Loss and grief are the integral concerns of this collection. The poems bemoan, first, the loss of perceived security. The persona’s “mansion” and “paradise”—metaphors for security—are reduced to “the stench of smoke and rubble” and they are left vulnerable. Coupled with sorrow is the survivor’s shame and disbelief at being vulnerable and unprotected. Again, when the reader considers the #EndSARS protester’s innocent belief in protection behind waving a national flag and the senseless killing that still followed, the events regaled by the poem are no longer unbelievable. Instead, what remains is relieved trauma.

…this visitor, draped in unknown colours,
Who creeped up on us with sweet-smelling savour
But flipped the tables in unprecedented havoc.

War descended on us with no prior warning,
But how could we prepare for war in paradise?

From the second poem, the reader follows the persona (and survivor) through stages of grief. Although grief is said to follow phases, the events in the preceding poem are so devastating that several emotions are packed into this one narration. In the first stanza of Clues, the persona switches from narration to retrospection. In what seems to be an action of thinking out loud, they voice the extent of their despair to the reader. Despair, they say, leaves the survivor “like bread unleavened” with “no yeast to rise with.” By this, the poem retains its distance and connection with the reader at the same time. Quite interestingly, the persona immediately resolves to seize sorrowing to now “face the war and find clues”.

In the same rollercoaster of emotions, the persona alludes to The Fates in the poem. The Fates in Greek mythology are believed to be vested with the responsibility of spinning threads to control length of life, love and destiny. When the persona says that “Destiny and Fate have dropped the needles”, they accept first that the happenings are done by the Fates. This builds their resolve to suspend belief in the spiritual, accept what has happened and move on.

Noticeably, this is the first instance of acceptance as a stage of grief in the poem. In a way, the persona by portrayal of a loss of hope in spirituality tries to seize control of the situation by themself. This is the first step to seeking closure—accepting that the deed is done and deciding to pick up what is left. This in itself is the survivor’s mechanism of coping with loss.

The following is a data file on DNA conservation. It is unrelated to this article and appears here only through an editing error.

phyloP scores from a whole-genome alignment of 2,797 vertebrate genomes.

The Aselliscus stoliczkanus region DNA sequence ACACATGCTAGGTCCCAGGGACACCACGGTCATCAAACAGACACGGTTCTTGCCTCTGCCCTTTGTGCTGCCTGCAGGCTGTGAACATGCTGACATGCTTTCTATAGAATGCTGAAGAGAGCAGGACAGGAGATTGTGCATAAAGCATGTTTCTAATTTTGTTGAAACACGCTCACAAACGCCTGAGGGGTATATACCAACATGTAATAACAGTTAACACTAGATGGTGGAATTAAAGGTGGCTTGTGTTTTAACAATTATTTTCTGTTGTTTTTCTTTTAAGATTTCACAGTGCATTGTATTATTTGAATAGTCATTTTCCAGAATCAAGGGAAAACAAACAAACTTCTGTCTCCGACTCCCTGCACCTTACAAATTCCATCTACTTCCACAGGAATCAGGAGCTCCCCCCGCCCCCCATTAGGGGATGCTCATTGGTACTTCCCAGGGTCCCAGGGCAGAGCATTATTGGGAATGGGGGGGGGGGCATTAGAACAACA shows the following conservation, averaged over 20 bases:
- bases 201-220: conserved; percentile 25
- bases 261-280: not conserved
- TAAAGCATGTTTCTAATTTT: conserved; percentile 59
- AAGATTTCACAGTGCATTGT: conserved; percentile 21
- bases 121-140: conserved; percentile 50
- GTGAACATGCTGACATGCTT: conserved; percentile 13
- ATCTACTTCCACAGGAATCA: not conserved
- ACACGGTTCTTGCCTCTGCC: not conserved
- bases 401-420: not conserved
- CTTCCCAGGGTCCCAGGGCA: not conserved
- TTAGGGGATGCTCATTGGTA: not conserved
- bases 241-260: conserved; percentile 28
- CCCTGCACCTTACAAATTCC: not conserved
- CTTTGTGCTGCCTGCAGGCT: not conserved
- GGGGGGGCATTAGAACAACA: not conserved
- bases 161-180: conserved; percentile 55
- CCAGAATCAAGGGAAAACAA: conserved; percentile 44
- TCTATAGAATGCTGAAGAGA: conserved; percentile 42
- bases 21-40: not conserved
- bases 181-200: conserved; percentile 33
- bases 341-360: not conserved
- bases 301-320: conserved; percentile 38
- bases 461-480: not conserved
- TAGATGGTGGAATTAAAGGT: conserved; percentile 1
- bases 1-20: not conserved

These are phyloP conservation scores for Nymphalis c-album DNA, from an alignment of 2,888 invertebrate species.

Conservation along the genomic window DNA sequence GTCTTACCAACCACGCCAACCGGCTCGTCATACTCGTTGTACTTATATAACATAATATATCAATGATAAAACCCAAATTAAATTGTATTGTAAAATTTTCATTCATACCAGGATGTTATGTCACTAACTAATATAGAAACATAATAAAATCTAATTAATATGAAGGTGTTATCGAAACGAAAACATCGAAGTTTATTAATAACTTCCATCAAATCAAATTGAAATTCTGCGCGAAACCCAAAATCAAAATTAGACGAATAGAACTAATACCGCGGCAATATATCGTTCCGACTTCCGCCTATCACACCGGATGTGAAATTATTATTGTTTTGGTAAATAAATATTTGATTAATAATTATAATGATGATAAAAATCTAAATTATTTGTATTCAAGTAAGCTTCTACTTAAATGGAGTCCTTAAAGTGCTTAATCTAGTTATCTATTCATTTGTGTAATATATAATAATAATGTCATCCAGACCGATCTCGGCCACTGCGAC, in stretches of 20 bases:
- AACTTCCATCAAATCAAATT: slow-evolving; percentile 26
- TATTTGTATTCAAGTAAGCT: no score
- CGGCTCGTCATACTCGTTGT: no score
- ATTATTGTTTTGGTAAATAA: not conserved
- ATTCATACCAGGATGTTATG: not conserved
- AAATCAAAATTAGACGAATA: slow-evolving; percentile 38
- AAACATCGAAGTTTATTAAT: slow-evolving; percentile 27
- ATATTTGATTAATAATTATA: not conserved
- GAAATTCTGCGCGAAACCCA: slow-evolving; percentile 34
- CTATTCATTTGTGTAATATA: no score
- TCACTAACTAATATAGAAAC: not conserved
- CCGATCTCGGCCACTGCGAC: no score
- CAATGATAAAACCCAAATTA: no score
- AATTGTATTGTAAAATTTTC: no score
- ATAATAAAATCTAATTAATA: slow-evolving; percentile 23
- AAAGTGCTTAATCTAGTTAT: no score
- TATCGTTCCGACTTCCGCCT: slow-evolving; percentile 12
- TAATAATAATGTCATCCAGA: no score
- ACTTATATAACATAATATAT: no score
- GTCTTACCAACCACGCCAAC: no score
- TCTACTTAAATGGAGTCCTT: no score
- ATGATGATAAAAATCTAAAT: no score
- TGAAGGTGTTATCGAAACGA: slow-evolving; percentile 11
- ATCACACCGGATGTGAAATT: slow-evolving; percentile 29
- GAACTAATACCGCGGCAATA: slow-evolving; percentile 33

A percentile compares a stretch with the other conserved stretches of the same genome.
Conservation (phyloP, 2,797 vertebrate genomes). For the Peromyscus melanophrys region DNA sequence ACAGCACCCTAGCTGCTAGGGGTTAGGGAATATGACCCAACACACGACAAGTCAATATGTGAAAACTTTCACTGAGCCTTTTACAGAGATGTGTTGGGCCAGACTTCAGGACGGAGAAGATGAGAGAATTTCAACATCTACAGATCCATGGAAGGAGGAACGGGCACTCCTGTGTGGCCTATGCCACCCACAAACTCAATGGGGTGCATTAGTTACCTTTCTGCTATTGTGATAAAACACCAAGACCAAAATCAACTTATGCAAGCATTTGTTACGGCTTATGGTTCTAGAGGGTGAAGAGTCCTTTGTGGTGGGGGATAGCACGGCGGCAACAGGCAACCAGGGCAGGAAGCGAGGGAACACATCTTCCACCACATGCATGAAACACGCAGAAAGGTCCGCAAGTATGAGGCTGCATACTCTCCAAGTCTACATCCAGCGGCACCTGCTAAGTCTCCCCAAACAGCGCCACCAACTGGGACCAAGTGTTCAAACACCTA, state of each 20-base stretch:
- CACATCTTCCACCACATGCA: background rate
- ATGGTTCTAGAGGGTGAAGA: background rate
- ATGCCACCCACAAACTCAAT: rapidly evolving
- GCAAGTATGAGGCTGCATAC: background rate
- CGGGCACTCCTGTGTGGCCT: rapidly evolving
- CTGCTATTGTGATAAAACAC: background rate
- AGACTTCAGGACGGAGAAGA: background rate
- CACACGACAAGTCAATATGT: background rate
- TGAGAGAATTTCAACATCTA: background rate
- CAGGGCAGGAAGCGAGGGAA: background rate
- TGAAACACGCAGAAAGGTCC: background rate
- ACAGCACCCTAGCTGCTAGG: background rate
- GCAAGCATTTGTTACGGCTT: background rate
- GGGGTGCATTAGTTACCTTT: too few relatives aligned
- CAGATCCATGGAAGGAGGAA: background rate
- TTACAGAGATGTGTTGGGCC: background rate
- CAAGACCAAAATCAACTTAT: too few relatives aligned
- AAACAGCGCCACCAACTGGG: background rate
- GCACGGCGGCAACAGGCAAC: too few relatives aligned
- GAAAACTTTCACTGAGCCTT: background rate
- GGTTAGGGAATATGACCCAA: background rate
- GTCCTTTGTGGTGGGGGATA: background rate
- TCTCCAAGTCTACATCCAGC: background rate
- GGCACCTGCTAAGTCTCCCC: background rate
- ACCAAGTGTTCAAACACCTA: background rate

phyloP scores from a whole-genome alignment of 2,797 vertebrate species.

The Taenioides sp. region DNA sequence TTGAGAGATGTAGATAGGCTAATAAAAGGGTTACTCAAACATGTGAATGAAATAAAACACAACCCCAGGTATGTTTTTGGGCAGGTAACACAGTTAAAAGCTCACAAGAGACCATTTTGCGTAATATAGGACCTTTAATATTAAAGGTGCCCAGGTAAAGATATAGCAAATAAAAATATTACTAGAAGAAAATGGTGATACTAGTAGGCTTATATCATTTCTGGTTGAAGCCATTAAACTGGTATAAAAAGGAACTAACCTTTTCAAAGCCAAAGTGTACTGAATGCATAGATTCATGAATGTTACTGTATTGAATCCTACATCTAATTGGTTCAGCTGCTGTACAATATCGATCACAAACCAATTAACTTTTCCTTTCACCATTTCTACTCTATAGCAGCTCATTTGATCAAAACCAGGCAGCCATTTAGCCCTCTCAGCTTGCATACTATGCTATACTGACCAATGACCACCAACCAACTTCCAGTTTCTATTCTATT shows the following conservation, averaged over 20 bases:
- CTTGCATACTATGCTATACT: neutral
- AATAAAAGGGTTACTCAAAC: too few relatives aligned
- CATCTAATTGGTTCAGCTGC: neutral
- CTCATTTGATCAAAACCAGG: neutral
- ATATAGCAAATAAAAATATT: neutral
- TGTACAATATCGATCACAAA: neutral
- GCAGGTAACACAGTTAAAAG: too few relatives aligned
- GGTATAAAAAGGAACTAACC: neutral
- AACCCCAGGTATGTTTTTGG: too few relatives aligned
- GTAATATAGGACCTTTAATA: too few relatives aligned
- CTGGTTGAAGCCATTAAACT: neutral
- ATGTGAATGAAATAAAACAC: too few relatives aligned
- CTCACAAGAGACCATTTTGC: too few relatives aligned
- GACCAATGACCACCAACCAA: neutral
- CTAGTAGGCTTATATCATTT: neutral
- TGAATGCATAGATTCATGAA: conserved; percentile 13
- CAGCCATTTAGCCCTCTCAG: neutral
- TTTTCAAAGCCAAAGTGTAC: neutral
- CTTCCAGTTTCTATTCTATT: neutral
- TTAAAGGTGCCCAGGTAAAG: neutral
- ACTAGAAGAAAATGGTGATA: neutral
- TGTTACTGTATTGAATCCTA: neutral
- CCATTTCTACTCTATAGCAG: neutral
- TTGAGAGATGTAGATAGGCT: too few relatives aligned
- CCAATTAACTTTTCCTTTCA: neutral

Sadly, this does not do away with the feeling of uncertainty about ever finding answers. This
uncertainty is portrayed using rhetorical questions.

Would it be reasonable to sift for clues,/As long as truth remains a recluse?/ Should discovery leave us enthused,/If the oracles raise shoulders and, for help, refuse? These questions persist in All That’s Left is Lightning and Whatever Lies Beyond Death, the fourth and seventeenth poems in the collection respectively.

But no one ever knows/Exactly when closure arrives,/How it looks or feels;/If indeed it arrives in all circumstances,/If indeed it would meet everyone before death does.

To sustain the narrative style of the poems in this collection, new personas are introduced. The “sheriffs”, perhaps symbols of unbiased bodies who took it upon themselves to investigate the extrajudicial killings of young Nigerians or simply young Nigerians resilient in unearthing truth about police brutality, are introduced. The sheriffs are vested with the responsibility of finding answers and clues to the reason behind the day of martial law and the loss of essence and time.

Oh, here they are. Have you found it, kind sheriffs?
Have you, by any chance, salvaged our essence?